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Single Brothers House

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1769, Frederic William Marshall; 1786 addition, Frederic William Marshall (attributed). 600 Main St.

The Single Brothers House, located in the historic Old Salem district of Winston-Salem, is one of the oldest surviving examples of the Moravian presence in the Piedmont.

The German-speaking Moravians are a Protestant sect originally from the Central European region of Moravia, now part of the Czech Republic. Fleeing persecution, they ultimately found refuge in the American colonies in the mid-eighteenth century, first in Bethlehem, Pennsylvania, and then in North Carolina in an area they named Wachau or the Wachovia Tract. Here they established ideal communities, like Bethabara and Salem, ordered around their religious beliefs.

The Moravian community organized its members by gender, age, and marital status into groups called “choirs.” The Single Brothers Choir, males from the age of fourteen until their marriage, lived and worked in the Single Brothers House. Here, and later in adjacent buildings, the men learned trades in the tin shop, gun shop, dye shop, weaver’s room, tailor’s shop, potter’s shop, joiner’s shop, and cooper’s shop as well as in the tannery, brewery, and distillery.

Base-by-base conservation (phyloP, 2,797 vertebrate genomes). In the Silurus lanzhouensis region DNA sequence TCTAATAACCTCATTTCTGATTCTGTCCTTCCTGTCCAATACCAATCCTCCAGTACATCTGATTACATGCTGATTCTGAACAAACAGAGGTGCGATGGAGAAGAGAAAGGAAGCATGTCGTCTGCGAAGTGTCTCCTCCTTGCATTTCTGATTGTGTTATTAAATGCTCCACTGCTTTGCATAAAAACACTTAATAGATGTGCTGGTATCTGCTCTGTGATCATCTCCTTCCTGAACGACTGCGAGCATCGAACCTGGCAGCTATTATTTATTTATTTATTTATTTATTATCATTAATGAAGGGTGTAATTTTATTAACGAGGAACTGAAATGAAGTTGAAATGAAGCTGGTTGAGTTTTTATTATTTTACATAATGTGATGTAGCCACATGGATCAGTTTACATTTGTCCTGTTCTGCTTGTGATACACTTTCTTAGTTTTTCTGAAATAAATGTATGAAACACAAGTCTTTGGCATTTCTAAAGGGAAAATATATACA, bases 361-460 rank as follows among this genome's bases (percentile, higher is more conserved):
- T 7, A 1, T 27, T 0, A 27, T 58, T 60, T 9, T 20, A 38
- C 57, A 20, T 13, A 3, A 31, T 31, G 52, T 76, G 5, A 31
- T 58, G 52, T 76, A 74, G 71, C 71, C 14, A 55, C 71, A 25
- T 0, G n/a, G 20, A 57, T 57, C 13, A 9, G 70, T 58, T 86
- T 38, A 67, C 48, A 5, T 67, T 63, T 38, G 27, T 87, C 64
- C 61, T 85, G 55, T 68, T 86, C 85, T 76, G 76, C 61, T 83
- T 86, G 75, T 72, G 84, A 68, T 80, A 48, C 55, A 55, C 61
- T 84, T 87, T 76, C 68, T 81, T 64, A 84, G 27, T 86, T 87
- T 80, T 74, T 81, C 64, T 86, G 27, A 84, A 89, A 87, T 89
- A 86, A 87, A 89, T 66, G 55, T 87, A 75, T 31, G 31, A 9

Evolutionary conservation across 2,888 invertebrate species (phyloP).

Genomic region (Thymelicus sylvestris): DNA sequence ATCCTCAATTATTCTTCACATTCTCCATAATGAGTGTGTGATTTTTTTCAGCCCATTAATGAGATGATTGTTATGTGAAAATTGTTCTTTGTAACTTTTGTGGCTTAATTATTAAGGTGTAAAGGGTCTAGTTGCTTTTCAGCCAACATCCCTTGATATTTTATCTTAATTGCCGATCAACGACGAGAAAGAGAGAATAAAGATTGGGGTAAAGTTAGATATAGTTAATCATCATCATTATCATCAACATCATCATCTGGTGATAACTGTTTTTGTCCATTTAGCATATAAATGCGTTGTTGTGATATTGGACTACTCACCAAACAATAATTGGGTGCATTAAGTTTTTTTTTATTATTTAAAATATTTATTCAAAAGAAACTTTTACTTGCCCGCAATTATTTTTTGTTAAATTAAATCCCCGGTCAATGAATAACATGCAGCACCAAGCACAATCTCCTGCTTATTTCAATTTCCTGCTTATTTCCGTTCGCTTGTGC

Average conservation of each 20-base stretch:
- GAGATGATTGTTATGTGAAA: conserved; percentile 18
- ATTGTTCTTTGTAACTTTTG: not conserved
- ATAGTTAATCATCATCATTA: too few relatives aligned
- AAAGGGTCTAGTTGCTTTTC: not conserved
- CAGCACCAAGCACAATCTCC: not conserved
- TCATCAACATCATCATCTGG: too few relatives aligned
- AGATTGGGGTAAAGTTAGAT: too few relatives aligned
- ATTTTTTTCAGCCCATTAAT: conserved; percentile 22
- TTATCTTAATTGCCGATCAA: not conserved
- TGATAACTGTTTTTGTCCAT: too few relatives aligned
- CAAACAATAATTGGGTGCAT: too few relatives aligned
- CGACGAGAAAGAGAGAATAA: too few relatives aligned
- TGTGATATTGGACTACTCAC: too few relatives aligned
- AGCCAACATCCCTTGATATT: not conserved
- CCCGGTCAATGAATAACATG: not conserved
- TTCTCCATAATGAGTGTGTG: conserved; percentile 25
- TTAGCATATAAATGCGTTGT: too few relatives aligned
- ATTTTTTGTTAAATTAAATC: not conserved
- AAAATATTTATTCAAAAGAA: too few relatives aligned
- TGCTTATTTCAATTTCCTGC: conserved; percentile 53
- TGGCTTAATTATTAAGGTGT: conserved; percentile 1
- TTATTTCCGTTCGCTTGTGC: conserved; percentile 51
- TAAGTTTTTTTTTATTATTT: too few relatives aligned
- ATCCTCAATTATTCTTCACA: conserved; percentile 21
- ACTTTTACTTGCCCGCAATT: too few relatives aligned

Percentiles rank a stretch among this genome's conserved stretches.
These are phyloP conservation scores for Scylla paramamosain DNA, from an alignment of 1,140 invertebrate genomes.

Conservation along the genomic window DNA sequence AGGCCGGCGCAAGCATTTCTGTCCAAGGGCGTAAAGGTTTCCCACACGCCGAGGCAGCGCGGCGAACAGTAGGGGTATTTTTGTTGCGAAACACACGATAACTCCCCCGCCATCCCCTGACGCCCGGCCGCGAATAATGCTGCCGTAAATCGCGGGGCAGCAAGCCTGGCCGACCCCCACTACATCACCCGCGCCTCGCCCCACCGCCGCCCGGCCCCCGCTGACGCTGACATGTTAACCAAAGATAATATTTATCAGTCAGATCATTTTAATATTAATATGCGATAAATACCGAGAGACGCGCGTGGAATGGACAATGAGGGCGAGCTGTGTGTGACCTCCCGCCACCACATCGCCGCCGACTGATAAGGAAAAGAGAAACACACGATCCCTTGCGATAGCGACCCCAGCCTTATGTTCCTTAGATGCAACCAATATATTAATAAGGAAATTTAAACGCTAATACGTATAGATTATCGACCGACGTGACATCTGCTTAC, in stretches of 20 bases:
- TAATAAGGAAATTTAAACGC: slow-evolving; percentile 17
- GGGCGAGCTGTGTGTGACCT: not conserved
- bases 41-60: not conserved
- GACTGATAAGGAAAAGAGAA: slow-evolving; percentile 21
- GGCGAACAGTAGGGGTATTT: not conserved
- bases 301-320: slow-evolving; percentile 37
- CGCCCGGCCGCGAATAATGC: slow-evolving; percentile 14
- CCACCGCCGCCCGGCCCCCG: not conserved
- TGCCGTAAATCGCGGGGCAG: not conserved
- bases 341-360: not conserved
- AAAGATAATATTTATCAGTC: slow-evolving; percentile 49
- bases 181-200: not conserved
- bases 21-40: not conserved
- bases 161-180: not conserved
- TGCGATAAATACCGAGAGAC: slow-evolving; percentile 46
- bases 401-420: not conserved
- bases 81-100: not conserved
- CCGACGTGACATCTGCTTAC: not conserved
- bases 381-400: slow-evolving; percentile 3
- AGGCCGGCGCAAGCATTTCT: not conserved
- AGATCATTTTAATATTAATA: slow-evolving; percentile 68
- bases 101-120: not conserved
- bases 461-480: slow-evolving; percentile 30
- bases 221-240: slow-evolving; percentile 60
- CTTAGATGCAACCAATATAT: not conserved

The Single Brothers House was designed by the German-born Frederic William Marshall, the administrator of the Wachovia Tract settlements who also acted as planner and architect. The three-story building is constructed with half-timbering and brick nogging known as fachwerk. Other traditional features include a steeply pitched roof with kicked or flared eaves and a pent roof between the first and second floors. Because of the slope of the site, the fieldstone foundation was visible at rear, where the full-story cellar opened to the yard. Master mason Melchior Rasp and master carpenter Christian Triebel built the structure, which was completed in 1769. At that time, the Saal (a worship and meeting room) was located on the first floor of the Single Brothers House along with three workshop rooms. Sleeping halls were located on the second floor and in the attic story. The kitchen was located in the cellar.

An addition, completed in 1786, complemented the lines and proportions of the original building. Its design was attributed to Marshall and it was constructed by masons Johann Gottlob Krause and Abraham Loesch. The addition is of load-bearing masonry wall construction, which was made possible by more readily available lime for the mortar. The walls are made of oversized brick laid in a Flemish bond with relieving arches over the openings. The stone foundation was stuccoed over and scored to give the appearance of finely coursed masonry.

The addition roughly doubled the size of the Brothers House and prompted a reconfiguration of the interior spaces. The addition now contained a new meeting room and dining room, with a kitchen below and a sleeping hall above; the larger spaces in the original building were then partitioned into smaller rooms. The Single Brothers Choir occupied the building and shops until 1823, at which point the building was repurposed to house the choir of widows. Over time, modifications to the structure included the removal of the pent roof and the plastering over of the fachwerk in an effort to protect the brick, which was later covered with clapboards.